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FMA(3)			 BSD Library Functions Manual			FMA(3)

NAME
     fma, fmaf, fmal — fused multiply-add

LIBRARY
     Math Library (libm, -lm)

SYNOPSIS
     #include <math.h>

     double
     fma(double x, double y, double z);

     float
     fmaf(float x, float y, float z);

     long double
     fmal(long double x, long double y, long double z);

DESCRIPTION
     The fma(), fmaf(), and fmal() functions return (x * y) + z, computed with
     only one rounding error.  Using the ordinary multiplication and addition
     operators, by contrast, results in two roundings: one for the intermedi‐
     ate product and one for the final result.

     For instance, the expression 1.2e100 * 2.0e208 - 1.4e308 produces ∞ due
     to overflow in the intermediate product, whereas fma(1.2e100, 2.0e208,
     -1.4e308) returns approximately 1.0e308.

     The fused multiply-add operation is often used to improve the accuracy of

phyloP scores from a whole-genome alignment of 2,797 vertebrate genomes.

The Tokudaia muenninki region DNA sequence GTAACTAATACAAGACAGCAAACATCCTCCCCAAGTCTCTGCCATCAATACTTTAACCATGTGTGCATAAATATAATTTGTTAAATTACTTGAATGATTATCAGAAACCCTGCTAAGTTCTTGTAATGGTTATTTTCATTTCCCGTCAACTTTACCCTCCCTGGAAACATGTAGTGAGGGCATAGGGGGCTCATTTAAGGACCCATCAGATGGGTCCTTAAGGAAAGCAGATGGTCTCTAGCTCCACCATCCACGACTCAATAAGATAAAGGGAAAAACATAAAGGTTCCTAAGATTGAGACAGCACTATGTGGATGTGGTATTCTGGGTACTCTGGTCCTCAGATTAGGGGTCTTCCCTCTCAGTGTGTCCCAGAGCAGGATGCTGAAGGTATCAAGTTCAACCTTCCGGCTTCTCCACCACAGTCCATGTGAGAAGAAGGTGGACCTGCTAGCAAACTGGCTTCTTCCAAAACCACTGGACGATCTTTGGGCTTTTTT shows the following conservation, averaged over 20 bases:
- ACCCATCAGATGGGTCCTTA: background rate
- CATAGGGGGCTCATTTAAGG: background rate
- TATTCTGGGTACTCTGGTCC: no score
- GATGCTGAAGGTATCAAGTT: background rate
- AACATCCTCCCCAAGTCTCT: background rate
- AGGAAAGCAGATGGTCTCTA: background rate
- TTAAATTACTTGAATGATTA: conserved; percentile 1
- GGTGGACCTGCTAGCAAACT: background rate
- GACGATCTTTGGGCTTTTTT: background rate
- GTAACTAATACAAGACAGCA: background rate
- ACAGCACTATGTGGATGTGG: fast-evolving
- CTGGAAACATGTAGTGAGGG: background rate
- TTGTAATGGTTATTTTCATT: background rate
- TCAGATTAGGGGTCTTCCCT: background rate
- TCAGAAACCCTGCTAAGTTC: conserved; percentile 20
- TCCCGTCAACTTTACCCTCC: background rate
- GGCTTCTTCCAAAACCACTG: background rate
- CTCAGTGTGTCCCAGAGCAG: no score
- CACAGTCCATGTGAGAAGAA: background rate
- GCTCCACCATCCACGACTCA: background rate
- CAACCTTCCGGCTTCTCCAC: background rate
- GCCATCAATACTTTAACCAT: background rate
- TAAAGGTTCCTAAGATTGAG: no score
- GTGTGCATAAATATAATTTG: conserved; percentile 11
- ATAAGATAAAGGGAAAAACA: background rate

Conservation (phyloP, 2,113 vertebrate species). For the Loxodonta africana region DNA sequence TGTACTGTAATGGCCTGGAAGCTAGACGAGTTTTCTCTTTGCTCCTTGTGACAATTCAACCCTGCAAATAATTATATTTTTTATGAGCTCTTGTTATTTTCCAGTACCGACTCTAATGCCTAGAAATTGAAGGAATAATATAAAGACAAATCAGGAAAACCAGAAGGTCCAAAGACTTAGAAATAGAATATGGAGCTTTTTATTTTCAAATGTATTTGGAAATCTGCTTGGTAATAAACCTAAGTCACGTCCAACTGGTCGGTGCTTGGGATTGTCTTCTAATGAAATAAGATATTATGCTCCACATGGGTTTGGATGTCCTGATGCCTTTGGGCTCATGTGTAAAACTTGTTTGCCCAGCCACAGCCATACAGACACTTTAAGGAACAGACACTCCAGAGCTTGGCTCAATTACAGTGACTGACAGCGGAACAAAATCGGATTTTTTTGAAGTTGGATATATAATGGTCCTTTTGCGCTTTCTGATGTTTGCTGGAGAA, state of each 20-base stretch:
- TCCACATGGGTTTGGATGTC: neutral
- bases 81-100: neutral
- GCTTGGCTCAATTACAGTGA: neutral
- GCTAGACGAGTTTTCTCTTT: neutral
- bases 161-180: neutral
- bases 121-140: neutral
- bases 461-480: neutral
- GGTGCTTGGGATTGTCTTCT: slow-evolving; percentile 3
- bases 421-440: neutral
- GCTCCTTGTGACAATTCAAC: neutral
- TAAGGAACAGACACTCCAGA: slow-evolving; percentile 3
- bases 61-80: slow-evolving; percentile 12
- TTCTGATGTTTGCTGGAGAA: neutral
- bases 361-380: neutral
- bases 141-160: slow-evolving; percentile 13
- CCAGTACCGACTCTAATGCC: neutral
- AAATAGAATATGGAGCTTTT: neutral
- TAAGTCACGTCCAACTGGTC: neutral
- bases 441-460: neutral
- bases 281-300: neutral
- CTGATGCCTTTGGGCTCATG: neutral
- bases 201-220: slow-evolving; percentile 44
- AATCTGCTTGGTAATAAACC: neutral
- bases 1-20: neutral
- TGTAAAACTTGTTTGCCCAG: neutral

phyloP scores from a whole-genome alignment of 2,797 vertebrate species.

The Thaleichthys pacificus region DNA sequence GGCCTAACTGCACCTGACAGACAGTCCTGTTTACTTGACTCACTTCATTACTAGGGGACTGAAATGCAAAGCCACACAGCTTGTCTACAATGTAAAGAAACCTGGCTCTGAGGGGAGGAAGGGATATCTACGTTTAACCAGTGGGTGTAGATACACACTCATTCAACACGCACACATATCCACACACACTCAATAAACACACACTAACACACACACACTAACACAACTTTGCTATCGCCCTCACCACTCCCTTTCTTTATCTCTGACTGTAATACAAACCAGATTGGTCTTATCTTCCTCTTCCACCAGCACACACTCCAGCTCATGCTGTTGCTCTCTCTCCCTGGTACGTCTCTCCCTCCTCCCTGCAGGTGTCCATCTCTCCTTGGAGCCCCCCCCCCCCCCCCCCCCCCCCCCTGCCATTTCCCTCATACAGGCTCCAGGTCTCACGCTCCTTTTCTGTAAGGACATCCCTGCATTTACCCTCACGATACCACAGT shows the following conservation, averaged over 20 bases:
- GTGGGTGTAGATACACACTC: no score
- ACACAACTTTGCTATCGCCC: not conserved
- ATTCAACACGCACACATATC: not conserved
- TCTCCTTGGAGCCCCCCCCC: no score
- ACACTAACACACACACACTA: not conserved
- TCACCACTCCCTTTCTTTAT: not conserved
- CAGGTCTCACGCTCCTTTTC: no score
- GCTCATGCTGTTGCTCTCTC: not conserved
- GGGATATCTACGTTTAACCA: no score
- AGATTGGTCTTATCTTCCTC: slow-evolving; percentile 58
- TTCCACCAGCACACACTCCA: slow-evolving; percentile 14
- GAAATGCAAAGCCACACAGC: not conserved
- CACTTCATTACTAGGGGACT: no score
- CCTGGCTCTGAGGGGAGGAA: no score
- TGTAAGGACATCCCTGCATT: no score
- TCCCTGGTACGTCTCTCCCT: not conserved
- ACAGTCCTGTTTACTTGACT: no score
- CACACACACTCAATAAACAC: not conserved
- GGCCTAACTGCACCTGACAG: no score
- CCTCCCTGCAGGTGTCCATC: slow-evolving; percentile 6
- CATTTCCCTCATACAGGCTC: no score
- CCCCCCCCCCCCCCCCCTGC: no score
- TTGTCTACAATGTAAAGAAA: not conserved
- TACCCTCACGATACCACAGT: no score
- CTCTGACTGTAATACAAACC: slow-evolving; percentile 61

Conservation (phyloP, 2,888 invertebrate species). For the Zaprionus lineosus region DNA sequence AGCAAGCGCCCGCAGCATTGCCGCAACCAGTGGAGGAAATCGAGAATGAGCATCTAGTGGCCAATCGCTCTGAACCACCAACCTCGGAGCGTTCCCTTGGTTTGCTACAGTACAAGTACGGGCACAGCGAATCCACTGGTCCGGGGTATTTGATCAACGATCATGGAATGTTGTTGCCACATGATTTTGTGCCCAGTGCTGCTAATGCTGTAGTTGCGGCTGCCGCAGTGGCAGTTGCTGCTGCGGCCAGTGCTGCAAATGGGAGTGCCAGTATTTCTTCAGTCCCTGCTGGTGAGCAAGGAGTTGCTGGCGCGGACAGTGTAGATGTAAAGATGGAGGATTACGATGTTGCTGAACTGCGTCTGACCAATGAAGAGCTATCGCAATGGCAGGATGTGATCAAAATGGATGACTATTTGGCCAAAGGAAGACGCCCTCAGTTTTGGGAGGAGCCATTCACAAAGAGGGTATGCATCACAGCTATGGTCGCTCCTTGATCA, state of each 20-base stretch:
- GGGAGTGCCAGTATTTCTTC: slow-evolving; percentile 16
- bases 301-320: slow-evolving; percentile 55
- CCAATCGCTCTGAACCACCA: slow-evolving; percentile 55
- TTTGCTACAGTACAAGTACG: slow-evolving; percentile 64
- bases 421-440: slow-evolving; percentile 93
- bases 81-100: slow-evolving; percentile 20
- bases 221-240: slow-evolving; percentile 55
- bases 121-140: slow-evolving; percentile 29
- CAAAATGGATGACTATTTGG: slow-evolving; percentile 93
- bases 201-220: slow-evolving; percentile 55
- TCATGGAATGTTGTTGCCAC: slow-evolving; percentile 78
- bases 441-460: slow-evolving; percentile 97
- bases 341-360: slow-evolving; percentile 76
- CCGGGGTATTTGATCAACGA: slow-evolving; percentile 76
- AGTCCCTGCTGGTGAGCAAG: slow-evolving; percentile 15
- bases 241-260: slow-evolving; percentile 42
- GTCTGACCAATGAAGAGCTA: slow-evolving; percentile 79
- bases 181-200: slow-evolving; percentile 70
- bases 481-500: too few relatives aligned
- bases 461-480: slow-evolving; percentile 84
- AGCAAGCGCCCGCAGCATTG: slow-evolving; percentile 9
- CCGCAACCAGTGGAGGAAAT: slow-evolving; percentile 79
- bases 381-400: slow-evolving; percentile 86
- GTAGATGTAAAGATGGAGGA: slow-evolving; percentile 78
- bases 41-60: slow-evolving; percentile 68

calculations such as dot products.	 It may also be used to improve per‐
     formance on machines that implement it natively.  The macros FP_FAST_FMA,
     FP_FAST_FMAF and FP_FAST_FMAL may be defined in <math.h> to indicate that
     fma(), fmaf(), and fmal() (respectively) have comparable or faster speed
     than a multiply operation followed by an add operation.

IMPLEMENTATION NOTES
     In general, these routines will behave as one would expect if x * y + z
     were computed with unbounded precision and range, then rounded to the
     precision of the return type.  However, on some platforms, if z is NaN,
     these functions may not raise an exception even when the computation of x
     * y would have otherwise generated an invalid exception.

SEE ALSO
     fenv(3), math(3)

STANDARDS
     The fma(), fmaf(), and fmal() functions conform to ISO/IEC 9899:1999
     (“ISO C99”).  A fused multiply-add operation with virtually identical
     characteristics appears in IEEE draft standard 754R.

HISTORY
     The fma() and fmaf() routines first appeared in FreeBSD 5.4, and fmal()
     appeared in FreeBSD 6.0.

BSD			       January 22, 2005				   BSD
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